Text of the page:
Events in Houston

Messiah Sing-Along and Children Musica December 14 & 21 "Art and Power in the Central African Savanna" Until January 4 Lone Star Motorcycle Rally December 11-14 Reserve Champagne Tasting December 11 The Birth of Christianity A Jewish Story December 12 "Home for the Holidays" Pet Adoption Center Until December 28 Houston Pavilions at 1201 Fannin TunnelWalk & Rail Tour: Houston Museum of Natural Science & Downtown December 30 Heights First Saturday Art Market January 3 Photo Class for ages 12-15 January 12 20th Annual Concert of Arias February 5 Wortham Theater Center National Acrobats of China February 14 A Midsummer Night's Dream January 23, 25, 31 & February 4+6 Wortham Theater Center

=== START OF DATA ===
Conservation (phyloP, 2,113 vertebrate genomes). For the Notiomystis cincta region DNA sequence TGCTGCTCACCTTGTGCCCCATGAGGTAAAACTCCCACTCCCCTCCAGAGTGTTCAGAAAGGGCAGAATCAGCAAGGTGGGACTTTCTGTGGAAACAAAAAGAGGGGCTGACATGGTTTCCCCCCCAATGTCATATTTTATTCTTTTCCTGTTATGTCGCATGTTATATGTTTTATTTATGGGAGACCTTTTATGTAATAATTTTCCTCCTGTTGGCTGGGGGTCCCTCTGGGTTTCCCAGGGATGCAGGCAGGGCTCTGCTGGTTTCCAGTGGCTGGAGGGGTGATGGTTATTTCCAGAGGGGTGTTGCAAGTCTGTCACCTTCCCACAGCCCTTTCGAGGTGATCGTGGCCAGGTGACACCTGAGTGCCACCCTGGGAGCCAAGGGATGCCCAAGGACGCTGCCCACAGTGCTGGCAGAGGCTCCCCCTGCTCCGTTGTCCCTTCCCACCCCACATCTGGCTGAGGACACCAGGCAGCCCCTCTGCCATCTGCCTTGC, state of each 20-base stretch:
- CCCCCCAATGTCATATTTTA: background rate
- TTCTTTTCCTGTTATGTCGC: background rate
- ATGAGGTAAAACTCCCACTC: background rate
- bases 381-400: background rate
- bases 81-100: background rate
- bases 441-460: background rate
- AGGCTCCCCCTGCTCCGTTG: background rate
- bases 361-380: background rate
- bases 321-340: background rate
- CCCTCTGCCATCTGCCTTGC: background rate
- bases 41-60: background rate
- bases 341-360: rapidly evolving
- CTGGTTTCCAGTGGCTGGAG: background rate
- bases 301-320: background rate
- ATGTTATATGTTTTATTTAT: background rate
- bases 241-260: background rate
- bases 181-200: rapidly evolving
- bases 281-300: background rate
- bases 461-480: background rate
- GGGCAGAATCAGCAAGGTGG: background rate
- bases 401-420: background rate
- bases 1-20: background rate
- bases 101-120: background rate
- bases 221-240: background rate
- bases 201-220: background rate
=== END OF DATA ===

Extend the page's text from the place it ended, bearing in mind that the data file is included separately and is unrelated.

QUARTER 4 2008 Issue #27

Outpost Houston Newsletter, Page 7


Calling all car enthusiast expats!

(BMW ones in particular)

By Adriana Diesen